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Hollywood Sci-Tech Awards Honor Scientists, Engineers

Left to right, Jan Sperling, Emmanuel Prevenaire, Etienne Brandt and Tony Postiau, developers of the Flying-Cam SARAH 3.0 system and recipients of a Scientific and Engineering Award, pose together at the Academy of Motion Picture Arts and Sciences' annual Scientific and Technical Awards on Saturday, Feb. 15, 2014, in Beverly Hills, California.
Left to right, Jan Sperling, Emmanuel Prevenaire, Etienne Brandt and Tony Postiau, developers of the Flying-Cam SARAH 3.0 system and recipients of a Scientific and Engineering Award, pose together at the Academy of Motion Picture Arts and Sciences' annual Scientific and Technical Awards on Saturday, Feb. 15, 2014, in Beverly Hills, California.
Mike O'Sullivan
Hollywood's motion picture academy will present the Academy Awards, or Oscars, March 2, in an annual celebration that honors actors and filmmakers.  Some of the scientists and engineers who help create the movie magic have already been honored with the academy's Scientific and Technical Awards held on February 15. 

Tony Postiau of Flying-Cam, a company based in Belgium, was honored for helping develop a small drone helicopter that carries a camera.  

“It's a tool that makes it possible to take shots including for the cinema at close-range aerial filming. So it's really a helicopter. It's a flying camera, actually,” he said.

The flying camera was used in the 2012 James Bond film Skyfall to follow the hero from the air, as he rode a motorcycle over the rooftops of Istanbul.

Many award winners developed digital tools that have made fantasy films realistic.  

Ofer Alon received an Academy plaque for creating the computer program ZBrush.

“Which is a sculpting tool that's used in motion pictures to create fantastic creatures and things that are not existing, like environments," he said. "You've seen those in many popular movies like Avatar, Lord of the Rings, and stuff like that.”

Left to right, Robert Lanciault, Andre Gauthier, Benoit Sevigny and Yves Boudreault, designers of the FILMBOX software application and recipients of a Scientific and Engineering Award, pose together at the Academy of Motion Picture Arts and Sciences' annual Scientific and Technical Awards, Feb. 15, 2014, in Beverly Hills, California.Left to right, Robert Lanciault, Andre Gauthier, Benoit Sevigny and Yves Boudreault, designers of the FILMBOX software application and recipients of a Scientific and Engineering Award, pose together at the Academy of Motion Picture Arts and Sciences' annual Scientific and Technical Awards, Feb. 15, 2014, in Beverly Hills, California.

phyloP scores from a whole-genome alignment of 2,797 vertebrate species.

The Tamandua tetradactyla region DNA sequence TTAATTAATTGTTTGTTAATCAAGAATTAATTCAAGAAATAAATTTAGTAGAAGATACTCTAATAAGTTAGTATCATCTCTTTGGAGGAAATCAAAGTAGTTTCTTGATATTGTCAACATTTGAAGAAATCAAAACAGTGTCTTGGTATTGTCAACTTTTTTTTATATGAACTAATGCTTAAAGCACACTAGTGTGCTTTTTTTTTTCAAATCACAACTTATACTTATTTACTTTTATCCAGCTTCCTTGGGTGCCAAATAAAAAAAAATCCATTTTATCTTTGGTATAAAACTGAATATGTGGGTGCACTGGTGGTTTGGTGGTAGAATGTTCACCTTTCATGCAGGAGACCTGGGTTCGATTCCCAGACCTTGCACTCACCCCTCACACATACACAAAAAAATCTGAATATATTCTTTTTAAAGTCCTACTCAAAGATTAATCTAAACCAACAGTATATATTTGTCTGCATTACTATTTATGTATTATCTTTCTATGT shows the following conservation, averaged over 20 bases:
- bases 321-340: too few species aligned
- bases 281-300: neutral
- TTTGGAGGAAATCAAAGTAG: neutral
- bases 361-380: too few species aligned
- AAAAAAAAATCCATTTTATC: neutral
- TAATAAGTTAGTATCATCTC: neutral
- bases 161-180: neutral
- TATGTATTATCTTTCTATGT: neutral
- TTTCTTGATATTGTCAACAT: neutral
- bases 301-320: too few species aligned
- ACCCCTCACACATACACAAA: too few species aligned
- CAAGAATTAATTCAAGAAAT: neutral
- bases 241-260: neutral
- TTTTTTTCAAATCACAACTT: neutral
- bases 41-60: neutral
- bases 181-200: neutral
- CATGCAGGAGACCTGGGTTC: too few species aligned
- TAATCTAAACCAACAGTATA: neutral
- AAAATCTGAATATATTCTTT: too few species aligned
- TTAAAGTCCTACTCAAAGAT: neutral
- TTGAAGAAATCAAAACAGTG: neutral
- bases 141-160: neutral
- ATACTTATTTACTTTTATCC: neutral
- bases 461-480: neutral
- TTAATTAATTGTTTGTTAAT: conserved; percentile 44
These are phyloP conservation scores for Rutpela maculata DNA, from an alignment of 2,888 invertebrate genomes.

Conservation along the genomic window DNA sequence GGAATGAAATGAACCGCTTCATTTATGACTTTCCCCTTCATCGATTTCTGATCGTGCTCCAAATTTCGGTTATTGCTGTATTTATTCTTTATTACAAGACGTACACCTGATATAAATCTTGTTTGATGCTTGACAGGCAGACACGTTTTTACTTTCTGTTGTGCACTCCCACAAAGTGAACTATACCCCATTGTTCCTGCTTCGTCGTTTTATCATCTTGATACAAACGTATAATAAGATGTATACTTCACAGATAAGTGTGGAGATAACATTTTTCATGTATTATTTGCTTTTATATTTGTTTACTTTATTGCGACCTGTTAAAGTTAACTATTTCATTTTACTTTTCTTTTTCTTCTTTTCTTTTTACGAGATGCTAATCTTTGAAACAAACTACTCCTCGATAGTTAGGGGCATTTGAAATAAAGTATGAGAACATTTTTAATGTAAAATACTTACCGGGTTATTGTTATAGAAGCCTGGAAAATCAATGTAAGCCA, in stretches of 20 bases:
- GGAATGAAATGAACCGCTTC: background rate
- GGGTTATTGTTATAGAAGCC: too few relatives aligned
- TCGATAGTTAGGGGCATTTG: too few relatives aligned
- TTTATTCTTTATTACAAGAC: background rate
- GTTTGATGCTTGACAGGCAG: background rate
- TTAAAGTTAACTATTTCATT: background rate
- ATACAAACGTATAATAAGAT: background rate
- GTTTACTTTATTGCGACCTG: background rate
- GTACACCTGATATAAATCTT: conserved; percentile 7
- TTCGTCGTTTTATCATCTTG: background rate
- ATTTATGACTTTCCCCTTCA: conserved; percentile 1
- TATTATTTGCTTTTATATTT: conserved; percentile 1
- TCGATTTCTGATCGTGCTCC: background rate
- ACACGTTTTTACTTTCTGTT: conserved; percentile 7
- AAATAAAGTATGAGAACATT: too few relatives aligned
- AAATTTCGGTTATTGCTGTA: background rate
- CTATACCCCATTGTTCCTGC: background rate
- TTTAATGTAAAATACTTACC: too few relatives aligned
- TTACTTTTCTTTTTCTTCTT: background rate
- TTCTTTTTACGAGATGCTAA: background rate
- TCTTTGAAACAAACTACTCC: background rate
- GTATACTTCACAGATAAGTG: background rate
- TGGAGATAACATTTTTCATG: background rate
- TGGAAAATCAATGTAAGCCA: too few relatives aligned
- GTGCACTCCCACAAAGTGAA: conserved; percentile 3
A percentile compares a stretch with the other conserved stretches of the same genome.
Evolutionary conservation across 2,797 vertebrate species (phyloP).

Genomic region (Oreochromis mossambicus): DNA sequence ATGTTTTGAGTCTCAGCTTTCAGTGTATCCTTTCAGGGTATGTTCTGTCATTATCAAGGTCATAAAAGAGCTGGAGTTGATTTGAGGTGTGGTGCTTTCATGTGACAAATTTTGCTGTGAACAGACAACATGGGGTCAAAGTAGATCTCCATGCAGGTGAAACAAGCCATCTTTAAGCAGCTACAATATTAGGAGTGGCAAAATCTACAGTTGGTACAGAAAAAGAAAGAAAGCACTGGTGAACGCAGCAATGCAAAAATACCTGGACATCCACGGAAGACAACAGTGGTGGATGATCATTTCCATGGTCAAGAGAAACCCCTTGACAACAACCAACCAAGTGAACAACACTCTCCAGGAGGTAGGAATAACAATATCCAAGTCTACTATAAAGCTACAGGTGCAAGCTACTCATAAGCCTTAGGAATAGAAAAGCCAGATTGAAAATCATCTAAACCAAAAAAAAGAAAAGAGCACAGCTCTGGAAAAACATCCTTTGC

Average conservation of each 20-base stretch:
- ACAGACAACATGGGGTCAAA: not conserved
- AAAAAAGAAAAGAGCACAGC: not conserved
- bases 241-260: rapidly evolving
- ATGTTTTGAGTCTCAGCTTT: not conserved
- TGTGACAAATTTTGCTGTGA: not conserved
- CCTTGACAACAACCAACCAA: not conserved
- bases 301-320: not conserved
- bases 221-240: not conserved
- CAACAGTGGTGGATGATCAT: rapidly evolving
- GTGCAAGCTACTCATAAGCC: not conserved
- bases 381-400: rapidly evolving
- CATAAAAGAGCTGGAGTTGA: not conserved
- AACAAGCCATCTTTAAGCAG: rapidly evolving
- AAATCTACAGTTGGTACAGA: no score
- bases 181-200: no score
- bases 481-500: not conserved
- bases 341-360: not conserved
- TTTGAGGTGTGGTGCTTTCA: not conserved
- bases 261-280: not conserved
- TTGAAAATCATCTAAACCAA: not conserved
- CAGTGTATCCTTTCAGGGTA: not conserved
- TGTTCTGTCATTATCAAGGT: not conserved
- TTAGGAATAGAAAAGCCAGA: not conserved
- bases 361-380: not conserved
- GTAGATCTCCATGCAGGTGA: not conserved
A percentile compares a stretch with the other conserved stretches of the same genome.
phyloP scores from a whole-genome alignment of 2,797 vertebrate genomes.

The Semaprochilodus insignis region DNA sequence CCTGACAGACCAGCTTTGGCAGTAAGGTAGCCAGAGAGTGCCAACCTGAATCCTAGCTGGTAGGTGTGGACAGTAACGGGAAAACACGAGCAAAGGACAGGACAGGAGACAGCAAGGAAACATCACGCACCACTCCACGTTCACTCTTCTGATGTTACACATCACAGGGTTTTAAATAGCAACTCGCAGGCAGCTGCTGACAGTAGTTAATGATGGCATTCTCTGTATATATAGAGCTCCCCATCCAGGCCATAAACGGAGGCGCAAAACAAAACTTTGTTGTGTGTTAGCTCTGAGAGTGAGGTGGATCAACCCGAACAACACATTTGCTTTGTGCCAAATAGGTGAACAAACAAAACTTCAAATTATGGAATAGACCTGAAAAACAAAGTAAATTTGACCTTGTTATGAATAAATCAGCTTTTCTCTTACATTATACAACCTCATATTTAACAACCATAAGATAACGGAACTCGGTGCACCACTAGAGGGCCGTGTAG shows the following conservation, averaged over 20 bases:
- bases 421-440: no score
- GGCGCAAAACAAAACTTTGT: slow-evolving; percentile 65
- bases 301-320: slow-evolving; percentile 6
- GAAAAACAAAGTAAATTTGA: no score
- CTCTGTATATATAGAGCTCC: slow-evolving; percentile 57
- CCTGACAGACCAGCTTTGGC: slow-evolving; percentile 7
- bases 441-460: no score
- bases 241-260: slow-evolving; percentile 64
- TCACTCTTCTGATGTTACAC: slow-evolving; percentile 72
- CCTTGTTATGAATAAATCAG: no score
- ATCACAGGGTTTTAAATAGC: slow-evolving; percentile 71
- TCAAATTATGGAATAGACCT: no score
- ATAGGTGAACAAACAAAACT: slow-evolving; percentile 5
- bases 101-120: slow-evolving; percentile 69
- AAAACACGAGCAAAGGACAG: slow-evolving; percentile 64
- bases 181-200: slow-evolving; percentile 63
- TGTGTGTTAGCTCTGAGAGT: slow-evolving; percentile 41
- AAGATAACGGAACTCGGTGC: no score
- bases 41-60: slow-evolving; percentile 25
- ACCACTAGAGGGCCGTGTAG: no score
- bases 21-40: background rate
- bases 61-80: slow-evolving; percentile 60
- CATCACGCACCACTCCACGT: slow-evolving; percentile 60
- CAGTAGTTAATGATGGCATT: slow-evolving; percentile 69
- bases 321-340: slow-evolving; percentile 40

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Left to right, Robert Lanciault, Andre Gauthier, Benoit Sevigny and Yves Boudreault, designers of the FILMBOX software application and recipients of a Scientific and Engineering Award, pose together at the Academy of Motion Picture Arts and Sciences' annual Scientific and Technical Awards, Feb. 15, 2014, in Beverly Hills, California.
Left to right, Robert Lanciault, Andre Gauthier, Benoit Sevigny and Yves Boudreault, designers of the FILMBOX software application and recipients of a Scientific and Engineering Award, pose together at the Academy of Motion Picture Arts and Sciences' annual Scientific and Technical Awards, Feb. 15, 2014, in Beverly Hills, California.
Canadians Andre Gauthier and Yves Boudreault  are part of a team that created FiLMBOX, a motion capture and animation software program that lets actors transfer their movements to a virtual character.  It has been used in many fantasy blockbusters, and the men say the team is proud to be honored.  They said developing FiLMBOX involved working six, seven days a week, 12-13 hours a day, for almost 20 years.

Many of these technologists, like physicist Ronald Henderson of DreamWorks Animation, had no idea that they would one day work in the movie business.

“I really didn't. I started off in aeronautical engineering at Purdue University, and then I went on to Princeton and I studied simulation and applied math, and I worked at Cal Tech in the applied math department for five years,” he said.

Henderson was honored for creating a computer program that simulates smoke, fire and explosions.  It has been used in such films as the recent animated adventure Rise of the Guardians, and the upcoming animated comedy Mr. Peabody and Sherman.

Peter Hillman earned a technical achievement award for his work in digital compositing, seamlessly blending video elements together with the help of computers.  He says new technology expands the range of what we see on screen.

“The movies that I most enjoy are the ones which couldn't have been made in any other way and where it is part of the story, and possibly where you don't know," he said. "I mean, hopefully, people see The Planet of the Apes and don't realize that those weren't just very well trained monkeys, that it was all computer-generated, that there weren't really any primates in it at all.”

Actor Michael B. Jordan and actress Kristen Bell hosted the ceremony, and both were pleased to meet the engineers and scientists who make their work easier, and less dangerous.  Bell stars in the upcoming murder mystery Veronica Mars.

“When you have geniuses sitting at a computer somewhere in the world that are creating programs that make it look like bombs are going off, or avatars exist, it only makes you more excited to be a part of this industry because everybody is telling the story better,” Bell said.

She says it all results in more exciting movies.

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